Traditional Architecture of Nandi

Today, our country is undergoing devolution, it is important therefore to keep in mind the diversity of its people in terms
of cultural identities and practices. Future developments will require an understanding of the people’s culture,
architecture and other practices in their respective counties. An understanding of a peoples’culture and architecture will
provide an overview on how they perceive things. In light of this, the author pursues to document the Nandi traditional
built forms and derive its architectural constants which will provide a reference to professionals; this will help in
creation of buildings that its people can appreciate and relate to. This thesis focusses on the traditional built forms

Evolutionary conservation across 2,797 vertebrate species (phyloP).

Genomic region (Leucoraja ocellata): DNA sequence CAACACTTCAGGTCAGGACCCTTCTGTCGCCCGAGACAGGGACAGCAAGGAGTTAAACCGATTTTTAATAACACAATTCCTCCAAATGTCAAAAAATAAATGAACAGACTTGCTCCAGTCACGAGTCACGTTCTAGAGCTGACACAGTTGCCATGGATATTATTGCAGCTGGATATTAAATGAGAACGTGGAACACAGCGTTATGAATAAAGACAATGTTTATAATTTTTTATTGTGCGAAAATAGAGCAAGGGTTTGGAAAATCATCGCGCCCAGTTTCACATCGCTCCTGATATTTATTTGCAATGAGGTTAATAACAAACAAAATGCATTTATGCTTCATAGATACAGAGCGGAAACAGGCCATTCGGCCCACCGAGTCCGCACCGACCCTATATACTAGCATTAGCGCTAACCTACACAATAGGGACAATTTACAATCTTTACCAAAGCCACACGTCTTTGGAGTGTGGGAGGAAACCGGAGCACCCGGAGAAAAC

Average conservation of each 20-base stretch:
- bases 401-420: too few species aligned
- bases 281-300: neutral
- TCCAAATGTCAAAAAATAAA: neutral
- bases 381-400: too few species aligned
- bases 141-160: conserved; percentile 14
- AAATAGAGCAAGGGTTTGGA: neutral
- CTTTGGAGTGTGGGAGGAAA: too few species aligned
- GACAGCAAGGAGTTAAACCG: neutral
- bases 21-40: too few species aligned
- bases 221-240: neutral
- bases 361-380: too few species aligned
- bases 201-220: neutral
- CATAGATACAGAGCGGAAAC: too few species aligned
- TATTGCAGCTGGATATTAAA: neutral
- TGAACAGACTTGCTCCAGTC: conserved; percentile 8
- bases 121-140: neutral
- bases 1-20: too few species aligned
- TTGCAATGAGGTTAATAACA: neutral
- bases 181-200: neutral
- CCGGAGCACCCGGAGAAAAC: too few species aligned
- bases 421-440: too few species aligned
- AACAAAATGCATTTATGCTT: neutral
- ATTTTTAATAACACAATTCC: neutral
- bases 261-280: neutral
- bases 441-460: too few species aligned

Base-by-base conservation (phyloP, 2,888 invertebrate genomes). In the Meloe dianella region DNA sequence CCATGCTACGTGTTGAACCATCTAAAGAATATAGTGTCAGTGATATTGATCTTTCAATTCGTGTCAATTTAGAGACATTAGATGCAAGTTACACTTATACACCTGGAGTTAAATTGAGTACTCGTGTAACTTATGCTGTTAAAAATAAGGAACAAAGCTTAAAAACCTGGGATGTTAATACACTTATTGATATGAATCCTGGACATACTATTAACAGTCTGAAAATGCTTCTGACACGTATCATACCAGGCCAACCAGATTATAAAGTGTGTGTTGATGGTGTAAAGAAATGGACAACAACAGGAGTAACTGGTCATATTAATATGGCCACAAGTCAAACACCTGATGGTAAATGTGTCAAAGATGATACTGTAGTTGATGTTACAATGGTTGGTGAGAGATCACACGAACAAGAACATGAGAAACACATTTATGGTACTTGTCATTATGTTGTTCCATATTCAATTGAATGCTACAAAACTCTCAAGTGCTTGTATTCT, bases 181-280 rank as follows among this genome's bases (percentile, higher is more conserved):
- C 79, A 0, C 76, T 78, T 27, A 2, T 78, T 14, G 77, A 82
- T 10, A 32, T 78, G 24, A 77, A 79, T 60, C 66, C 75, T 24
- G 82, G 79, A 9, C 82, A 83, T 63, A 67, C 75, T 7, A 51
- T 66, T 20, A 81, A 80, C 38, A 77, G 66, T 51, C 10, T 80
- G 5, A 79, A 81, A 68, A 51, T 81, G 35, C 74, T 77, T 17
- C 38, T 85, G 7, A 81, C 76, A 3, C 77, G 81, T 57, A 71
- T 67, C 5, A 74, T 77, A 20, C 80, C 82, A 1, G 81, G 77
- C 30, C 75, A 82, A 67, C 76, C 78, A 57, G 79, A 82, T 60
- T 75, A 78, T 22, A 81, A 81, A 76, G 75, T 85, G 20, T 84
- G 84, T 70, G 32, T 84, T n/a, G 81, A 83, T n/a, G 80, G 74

Nandi people, with focus of the study being Nandi County in Kenya. It seeks to explain their cultural practices and its
relationship to their architecture. Information on the archictecture was collected through unstructured interviews with
informants well versed with the Nandi culture, a study on documented information and also field studies of built
structures.
Through this analysis, the author establishes that homesteads had four common built forms that were constant in all
homesteads; the family unit (koot), the warriors’ unit (sigiroinet), the granary (choket) and the cattle enclosure (peut).
Despite these constant units their settlements were spread across the region with no organised pattern. There is also
the menjet, an important cultural structure that was a seclusion enclosure for the male initiates(tarusiek) during the
period of seclusion after their circumcision. Menjet was not put up near the homestead but mostly in a forested area for
privacy:however the female initiates resided in the back room (injoor) of the family unit (koot).
 

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